This book is the sequel to Isabella, which I read and enjoyed a few months ago, and the villain of that book is now the hero. Basil Trevelyan has been away from England for several years, working for a prosperous merchant and doing the odd job for the British government along the way. Now, at his aunt’s behest, he must rescue the beautiful Alexandra Ashmore, first from peril in Albania and then from an unwanted engagement in England. Though Basil is by nature a womanizer whose first goal is to pursue his own pleasure, he begins to develop genuine feelings for Alexandra. The fun of this book is watching Basil (1) recognize that he is capable of feeling actual love, not just desire, and (2) hilariously fail every time he tries to articulate his feelings. I’d recommend this book (as well as Isabella) to those who enjoy their historical romance on the lighter side, with lots of plot and minimal angst.

Chanel Cleeton, Next Year in Havana

In 1958, Elisa Perez is the daughter of a wealthy Cuban family. Despite unrest throughout the country and popular discontent with Batista’s regime, her life is mostly occupied with suitors and social engagements. But when she falls in love with Pablo, an intense and dedicated revolutionary, Elisa must rethink what it means to be loyal to her country. In the present day, Elisa has just passed away in Miami, and her granddaughter Marisol is returning to Cuba to lay Elisa’s ashes to rest. Marisol is excited to visit her family’s homeland but soon realizes that her Cuban American identity is more complex than she realized. There’s nothing wrong with this book, but it never really grabbed me and took me a long time to finish. I found the historical background about Cuba fascinating — and sadly new to me, since I learned basically nothing about the country in school — but the individual characters and circumstances weren’t compelling. That said, Cleeton wrote a follow-up book featuring Elisa’s sister Beatriz, and I might be curious enough to seek that one out at some point.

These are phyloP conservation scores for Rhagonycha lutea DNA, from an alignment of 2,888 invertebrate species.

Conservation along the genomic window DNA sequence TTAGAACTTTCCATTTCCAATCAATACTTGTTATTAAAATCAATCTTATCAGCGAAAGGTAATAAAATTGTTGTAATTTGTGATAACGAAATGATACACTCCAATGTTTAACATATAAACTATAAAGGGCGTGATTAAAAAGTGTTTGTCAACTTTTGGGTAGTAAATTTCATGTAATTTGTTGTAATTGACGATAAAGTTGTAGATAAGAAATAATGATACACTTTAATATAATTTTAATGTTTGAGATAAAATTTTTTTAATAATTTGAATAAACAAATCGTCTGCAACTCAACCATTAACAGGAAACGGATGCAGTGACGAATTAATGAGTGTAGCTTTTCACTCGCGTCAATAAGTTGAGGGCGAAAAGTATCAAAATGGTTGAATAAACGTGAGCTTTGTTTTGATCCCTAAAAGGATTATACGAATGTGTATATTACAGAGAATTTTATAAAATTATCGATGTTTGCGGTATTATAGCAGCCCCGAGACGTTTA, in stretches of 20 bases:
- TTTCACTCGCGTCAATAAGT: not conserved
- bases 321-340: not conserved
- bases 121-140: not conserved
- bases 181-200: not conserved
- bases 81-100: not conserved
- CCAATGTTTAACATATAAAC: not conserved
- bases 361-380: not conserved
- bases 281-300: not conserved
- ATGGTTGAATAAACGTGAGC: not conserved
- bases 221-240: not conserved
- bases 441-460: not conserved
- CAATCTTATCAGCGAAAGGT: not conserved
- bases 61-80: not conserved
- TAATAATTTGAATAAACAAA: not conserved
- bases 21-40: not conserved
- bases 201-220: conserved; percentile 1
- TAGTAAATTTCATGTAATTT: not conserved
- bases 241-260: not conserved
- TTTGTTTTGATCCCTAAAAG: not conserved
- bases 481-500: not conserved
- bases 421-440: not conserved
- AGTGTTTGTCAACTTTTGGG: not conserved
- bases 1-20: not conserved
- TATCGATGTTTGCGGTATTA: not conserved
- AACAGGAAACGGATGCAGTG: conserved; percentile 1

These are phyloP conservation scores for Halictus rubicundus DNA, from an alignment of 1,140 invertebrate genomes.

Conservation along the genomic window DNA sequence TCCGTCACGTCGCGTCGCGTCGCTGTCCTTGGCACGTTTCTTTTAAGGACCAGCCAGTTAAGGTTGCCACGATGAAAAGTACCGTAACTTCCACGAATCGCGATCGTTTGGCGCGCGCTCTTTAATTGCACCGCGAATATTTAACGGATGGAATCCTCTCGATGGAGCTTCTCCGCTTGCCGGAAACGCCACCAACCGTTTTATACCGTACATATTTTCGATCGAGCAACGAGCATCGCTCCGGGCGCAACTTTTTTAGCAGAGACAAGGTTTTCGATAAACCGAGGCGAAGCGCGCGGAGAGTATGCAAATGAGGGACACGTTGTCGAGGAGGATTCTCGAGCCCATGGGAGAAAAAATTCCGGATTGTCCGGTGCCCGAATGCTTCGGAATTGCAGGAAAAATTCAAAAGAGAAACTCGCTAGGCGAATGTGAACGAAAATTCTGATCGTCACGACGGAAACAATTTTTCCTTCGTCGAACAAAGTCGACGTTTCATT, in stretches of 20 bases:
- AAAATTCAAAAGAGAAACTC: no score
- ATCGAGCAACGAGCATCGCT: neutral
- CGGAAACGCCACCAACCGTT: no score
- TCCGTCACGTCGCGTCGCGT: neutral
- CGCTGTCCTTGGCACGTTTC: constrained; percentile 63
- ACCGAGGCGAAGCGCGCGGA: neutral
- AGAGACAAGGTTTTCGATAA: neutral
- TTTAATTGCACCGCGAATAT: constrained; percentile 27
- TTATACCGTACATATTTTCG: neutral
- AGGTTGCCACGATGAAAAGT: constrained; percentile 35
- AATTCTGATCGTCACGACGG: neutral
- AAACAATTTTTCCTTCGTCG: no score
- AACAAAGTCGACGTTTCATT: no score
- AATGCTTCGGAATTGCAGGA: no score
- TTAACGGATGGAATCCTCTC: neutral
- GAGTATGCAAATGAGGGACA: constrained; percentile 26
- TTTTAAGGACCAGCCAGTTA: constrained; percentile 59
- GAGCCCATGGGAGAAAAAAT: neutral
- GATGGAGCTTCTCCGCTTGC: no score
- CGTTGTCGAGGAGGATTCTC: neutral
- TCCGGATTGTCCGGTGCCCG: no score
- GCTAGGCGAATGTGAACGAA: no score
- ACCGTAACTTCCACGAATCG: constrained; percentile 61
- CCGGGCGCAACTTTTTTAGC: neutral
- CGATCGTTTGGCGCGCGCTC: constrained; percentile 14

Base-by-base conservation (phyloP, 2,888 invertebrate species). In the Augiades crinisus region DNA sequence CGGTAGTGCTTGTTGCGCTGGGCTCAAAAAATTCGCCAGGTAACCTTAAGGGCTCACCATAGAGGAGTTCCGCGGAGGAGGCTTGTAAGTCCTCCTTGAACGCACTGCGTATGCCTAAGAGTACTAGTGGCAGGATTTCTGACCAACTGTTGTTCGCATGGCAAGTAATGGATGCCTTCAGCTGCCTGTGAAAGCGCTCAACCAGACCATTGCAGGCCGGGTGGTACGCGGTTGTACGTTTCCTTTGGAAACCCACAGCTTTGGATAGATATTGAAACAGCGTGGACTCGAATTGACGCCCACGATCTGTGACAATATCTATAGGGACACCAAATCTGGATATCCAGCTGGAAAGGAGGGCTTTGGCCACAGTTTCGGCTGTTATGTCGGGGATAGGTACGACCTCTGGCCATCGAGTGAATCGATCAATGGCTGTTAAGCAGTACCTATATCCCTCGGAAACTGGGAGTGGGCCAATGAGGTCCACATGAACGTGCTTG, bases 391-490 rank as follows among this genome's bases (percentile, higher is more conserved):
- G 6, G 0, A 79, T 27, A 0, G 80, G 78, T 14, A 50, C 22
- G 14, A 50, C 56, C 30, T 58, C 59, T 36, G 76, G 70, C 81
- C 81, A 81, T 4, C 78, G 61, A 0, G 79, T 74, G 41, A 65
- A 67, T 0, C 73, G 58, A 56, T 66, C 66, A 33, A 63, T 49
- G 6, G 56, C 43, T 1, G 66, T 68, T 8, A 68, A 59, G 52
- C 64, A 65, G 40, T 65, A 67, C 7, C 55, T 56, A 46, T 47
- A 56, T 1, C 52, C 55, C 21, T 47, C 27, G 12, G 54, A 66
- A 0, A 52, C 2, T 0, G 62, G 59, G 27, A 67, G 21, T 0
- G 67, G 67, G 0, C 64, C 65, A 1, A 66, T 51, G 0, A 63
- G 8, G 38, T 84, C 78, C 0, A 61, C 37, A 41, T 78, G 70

Kate Stayman-London, One to Watch

Bea Schumacher is a plus-sized fashion blogger with a certain amount of internet fame. But when she writes a drunken rant criticizing the lack of body diversity on a Bachelor-style reality show, her piece goes viral, and she is unexpectedly offered the chance to become the next season’s star. Twenty-five men will compete for her affection on camera, and at the end of the season, she’ll become “engaged” to the winner. Bea agrees, but she’s hesitant; despite her efforts to accept her body, she knows that the world isn’t always kind to fat people, and she doubts whether any of the men on the show will truly be interested in her. But as the show is filmed, she finds both rejection and affirmation in surprising places. I enjoyed this book a lot! It’s fun and entertaining–a perfect beach read–but as a plus-sized woman myself, I also found Bea incredibly relatable. It was great to see her overcome her doubts and insecurities to find a happy ending. Definitely recommended if you think the premise sounds fun!

Mini-Reviews: Steal, Jane, Wicked

Cold StealJane Austen SocietySlightly Wicked

Alice Tilton, Cold Steal